Since you're doing this as a "side hobby" why not hire a professional freelance writer for consultation and perhaps some touch-up work on your script?....They don't appear to be expensive, charge by the hour, and there are some good ones here on IT......especially since you said you're not connected to the film world.....Think of it as an investment......Just a suggestion.
Definitely will once I feel it’s completed! Thanks
 
Last edited:
People that go to the North Pole without gear are "destined" to freeze to death.

The above example (in my opinion) is the consequences of stupidity, not destiny.....Destiny (to me) is an accomplishment a bit beyond one's control, but can happen as long as the effort is made, even with less natural talent.

In your post yesterday you mentioned an example of 10,000 writers who had equal skills, but only 1 writer "got lucky" and made it.....and about people who started at the finish line....you obviously know people (perhaps yourself) who competed in unfair situations.....but that's life, it isn't fair....some inherit huge assets, other don't.......some get early terminal illnesses, others don't.

A couple of decades ago at my office (preparing tax returns) when not much was on TV around 1-4 am, I enjoyed watching a show called "One Hit Wonders" or something like that......and it would show all the bands in the 60s, 70s, and 80s that only had one major hit song.....but that one hit song made that band famous or at least well known....these bands could never produce another hit song.....but they did the best they could with the talent they had.......and to this day they're still remembered for their one big hit song.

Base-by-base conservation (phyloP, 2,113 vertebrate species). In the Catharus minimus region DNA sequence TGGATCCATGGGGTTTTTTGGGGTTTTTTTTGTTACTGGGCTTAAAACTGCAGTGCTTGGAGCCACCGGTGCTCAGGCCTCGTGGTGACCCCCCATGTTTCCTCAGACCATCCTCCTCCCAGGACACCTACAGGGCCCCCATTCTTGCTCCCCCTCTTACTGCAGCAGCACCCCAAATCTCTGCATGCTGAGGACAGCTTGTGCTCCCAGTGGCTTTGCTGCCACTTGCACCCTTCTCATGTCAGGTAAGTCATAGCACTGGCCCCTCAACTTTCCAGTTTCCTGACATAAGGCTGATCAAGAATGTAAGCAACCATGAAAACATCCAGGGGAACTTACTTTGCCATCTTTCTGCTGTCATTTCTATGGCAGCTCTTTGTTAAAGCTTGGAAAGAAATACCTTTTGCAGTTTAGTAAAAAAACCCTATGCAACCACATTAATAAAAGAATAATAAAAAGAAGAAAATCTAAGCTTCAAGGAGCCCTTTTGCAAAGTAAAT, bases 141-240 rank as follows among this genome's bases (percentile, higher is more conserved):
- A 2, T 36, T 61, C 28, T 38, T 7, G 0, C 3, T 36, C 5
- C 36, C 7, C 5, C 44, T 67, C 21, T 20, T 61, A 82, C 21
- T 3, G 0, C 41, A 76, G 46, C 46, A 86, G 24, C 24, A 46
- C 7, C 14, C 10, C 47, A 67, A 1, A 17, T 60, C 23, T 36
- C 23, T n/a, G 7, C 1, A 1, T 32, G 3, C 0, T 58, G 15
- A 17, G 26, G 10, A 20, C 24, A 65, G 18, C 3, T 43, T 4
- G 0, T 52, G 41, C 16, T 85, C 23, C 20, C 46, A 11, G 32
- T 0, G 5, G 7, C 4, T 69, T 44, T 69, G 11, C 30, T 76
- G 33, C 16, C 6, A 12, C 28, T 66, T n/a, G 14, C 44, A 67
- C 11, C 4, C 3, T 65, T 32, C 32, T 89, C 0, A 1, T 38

We don't have equal opportunities even if some have equal talents.....but I hope to measure my success based on what I've done with what I've been provided (or earned), not by what others have been given, even if undeservingly.....and now? I'm aiming for that one hit wonder.
 
Last edited:

indietalk

IndieTalk Founder
Staff Member
Admin
I think he is asking how to get it out there not if he is destined to make it or not lol.
 
My life experiences have led me to a rather negative perception of destiny. People pick out one of their kids, load them with 300x the advantages everyone else has, and then when they perform twice as well as someone with no resources, they retroactively perceive the decision to award the resources as justified by the result that the resources, rather than the person achieved. If you look at European sports for example, every competitor is given identical starting advantages, so if someone wins, you know they are better at the game. I'm a very logic driven person, so when I see a time magazine cover that says 17 year old Kylie Jenner is the worlds greatest self made billionaire entrepreneur, I think people are idiots, because they use the same language to describe a teenager that "said it was ok to use her name for marketing" as they did for Lee Iacocca, who singlehandedly resurrected Chrysler in the 80s. Who is a more visionary business person, an instagram model that figured out how to smile in front of a mirror, or Steve Jobs? Who was a more significant public speaker, Winston Churchill or Greta Thunberg? People can't seem to tell anymore. One recited a ubiquitous twitter post in an angry voice, and the other wrote 10k pages of geopolitical analysis and helped win the largest global war in history. But they both got the same magazine cover and title.

1645055219075.png
1645055265909.png